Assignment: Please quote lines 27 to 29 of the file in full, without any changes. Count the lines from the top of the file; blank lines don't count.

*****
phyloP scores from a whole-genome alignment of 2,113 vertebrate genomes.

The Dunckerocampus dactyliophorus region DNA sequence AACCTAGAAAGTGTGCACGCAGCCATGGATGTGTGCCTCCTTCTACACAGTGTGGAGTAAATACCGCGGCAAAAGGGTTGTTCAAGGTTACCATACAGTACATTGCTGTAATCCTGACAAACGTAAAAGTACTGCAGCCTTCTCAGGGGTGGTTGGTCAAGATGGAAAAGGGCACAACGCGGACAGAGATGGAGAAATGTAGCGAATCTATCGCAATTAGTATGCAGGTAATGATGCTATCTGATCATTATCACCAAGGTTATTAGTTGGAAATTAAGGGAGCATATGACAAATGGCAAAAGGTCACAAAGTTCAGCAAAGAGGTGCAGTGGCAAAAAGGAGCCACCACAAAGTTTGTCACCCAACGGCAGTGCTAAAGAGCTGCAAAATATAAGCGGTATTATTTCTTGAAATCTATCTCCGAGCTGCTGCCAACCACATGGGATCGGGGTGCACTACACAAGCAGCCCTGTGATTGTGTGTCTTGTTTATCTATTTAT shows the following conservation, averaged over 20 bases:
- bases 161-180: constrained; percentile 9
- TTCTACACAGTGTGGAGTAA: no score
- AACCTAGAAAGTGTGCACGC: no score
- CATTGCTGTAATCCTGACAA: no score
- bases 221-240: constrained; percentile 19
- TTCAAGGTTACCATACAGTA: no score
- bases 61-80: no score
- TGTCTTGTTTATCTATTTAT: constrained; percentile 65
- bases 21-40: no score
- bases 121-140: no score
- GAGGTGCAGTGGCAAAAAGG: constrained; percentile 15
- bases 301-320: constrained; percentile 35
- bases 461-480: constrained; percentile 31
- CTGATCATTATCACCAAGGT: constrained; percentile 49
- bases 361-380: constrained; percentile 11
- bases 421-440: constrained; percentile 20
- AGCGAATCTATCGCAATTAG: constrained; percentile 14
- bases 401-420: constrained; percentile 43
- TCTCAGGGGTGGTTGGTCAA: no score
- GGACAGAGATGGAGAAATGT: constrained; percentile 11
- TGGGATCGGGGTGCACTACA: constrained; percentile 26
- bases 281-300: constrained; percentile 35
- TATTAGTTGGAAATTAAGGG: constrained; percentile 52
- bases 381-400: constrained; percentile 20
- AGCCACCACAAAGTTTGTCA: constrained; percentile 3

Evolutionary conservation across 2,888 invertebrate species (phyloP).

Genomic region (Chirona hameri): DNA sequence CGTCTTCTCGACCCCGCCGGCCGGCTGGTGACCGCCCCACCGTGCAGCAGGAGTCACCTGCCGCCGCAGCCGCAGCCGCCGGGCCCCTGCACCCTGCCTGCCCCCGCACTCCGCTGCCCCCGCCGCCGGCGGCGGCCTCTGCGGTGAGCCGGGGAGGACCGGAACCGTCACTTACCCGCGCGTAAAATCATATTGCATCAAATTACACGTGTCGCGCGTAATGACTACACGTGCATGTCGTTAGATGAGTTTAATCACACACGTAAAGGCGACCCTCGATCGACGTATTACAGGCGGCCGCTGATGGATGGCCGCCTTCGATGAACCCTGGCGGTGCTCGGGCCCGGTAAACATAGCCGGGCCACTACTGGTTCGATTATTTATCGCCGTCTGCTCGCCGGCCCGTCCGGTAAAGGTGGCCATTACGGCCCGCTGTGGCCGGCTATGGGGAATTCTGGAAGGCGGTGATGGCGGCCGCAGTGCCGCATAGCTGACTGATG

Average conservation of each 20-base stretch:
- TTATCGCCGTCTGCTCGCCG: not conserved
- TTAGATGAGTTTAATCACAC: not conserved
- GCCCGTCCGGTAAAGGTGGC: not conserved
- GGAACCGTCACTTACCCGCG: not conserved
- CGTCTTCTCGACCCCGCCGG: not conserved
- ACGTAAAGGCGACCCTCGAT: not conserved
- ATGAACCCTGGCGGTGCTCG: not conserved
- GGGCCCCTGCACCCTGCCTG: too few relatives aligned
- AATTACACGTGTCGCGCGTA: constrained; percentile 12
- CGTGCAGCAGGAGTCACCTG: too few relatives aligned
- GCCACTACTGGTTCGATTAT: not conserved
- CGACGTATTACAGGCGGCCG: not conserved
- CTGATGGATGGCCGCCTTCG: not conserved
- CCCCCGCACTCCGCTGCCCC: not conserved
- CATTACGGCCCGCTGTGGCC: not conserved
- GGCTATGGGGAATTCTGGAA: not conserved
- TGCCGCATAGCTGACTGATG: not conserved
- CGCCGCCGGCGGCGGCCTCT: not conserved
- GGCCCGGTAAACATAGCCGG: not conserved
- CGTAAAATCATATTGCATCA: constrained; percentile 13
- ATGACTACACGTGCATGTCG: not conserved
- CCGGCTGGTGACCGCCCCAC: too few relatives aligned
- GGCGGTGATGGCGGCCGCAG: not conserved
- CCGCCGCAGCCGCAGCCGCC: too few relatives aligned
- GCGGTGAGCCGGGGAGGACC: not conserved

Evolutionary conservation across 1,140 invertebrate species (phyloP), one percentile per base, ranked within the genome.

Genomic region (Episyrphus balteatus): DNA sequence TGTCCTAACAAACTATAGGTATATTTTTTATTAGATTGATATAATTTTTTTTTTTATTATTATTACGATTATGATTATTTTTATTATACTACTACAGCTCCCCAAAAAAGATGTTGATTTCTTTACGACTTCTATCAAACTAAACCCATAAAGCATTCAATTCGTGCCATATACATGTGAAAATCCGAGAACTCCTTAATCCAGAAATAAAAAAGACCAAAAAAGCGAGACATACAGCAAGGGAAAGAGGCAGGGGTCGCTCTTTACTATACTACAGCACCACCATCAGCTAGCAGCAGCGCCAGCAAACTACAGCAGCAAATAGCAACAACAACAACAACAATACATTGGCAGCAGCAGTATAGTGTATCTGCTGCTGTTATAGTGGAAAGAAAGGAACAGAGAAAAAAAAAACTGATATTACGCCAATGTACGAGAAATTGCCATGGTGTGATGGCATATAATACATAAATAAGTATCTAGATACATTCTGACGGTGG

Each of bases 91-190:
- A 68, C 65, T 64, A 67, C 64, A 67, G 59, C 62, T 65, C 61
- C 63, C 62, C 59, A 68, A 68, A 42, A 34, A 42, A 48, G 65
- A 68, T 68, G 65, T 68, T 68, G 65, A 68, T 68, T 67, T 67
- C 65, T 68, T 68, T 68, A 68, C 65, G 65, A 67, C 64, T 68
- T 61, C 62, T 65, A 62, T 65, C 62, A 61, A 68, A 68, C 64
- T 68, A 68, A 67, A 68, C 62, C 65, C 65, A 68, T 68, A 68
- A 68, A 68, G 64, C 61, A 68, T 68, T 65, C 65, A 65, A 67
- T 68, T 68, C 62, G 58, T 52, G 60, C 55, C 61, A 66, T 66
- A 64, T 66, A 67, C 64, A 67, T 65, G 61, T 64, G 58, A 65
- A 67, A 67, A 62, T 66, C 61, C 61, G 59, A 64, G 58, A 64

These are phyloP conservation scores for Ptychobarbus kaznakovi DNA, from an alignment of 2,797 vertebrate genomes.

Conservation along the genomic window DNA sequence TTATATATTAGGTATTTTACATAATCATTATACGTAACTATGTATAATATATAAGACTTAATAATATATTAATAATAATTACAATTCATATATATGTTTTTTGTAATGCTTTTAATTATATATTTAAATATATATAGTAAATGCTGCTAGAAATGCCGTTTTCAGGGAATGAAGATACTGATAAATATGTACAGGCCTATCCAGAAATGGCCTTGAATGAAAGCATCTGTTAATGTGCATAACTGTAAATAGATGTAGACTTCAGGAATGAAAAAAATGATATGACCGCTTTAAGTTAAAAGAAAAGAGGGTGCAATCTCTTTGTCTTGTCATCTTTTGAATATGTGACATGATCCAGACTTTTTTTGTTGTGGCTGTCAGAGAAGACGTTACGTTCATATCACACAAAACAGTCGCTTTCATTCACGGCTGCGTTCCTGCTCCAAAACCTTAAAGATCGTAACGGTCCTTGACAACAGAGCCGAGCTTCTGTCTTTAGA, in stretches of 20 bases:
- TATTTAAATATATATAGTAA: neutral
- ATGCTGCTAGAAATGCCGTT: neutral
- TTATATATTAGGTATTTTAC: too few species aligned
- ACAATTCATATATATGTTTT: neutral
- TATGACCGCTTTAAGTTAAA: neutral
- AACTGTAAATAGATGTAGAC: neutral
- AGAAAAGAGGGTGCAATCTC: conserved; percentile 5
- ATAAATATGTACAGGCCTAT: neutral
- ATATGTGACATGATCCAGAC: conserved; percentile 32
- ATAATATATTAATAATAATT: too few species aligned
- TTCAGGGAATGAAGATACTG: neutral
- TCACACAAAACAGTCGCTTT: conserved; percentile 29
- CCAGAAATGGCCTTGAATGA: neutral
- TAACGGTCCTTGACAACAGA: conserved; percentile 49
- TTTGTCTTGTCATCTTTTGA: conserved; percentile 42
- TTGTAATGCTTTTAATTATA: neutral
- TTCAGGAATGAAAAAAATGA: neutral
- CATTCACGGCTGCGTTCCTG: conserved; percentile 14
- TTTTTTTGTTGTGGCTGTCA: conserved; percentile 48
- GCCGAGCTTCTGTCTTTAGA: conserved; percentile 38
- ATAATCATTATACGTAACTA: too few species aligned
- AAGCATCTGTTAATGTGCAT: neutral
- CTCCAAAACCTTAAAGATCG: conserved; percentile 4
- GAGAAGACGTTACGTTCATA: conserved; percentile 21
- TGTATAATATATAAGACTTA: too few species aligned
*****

- AGCCACCACAAAGTTTGTCA: constrained; percentile 3

Evolutionary conservation across 2,888 invertebrate species (phyloP).

Genomic region (Chirona hameri): DNA sequence CGTCTTCTCGACCCCGCCGGCCGGCTGGTGACCGCCCCACCGTGCAGCAGGAGTCACCTGCCGCCGCAGCCGCAGCCGCCGGGCCCCTGCACCCTGCCTGCCCCCGCACTCCGCTGCCCCCGCCGCCGGCGGCGGCCTCTGCGGTGAGCCGGGGAGGACCGGAACCGTCACTTACCCGCGCGTAAAATCATATTGCATCAAATTACACGTGTCGCGCGTAATGACTACACGTGCATGTCGTTAGATGAGTTTAATCACACACGTAAAGGCGACCCTCGATCGACGTATTACAGGCGGCCGCTGATGGATGGCCGCCTTCGATGAACCCTGGCGGTGCTCGGGCCCGGTAAACATAGCCGGGCCACTACTGGTTCGATTATTTATCGCCGTCTGCTCGCCGGCCCGTCCGGTAAAGGTGGCCATTACGGCCCGCTGTGGCCGGCTATGGGGAATTCTGGAAGGCGGTGATGGCGGCCGCAGTGCCGCATAGCTGACTGATG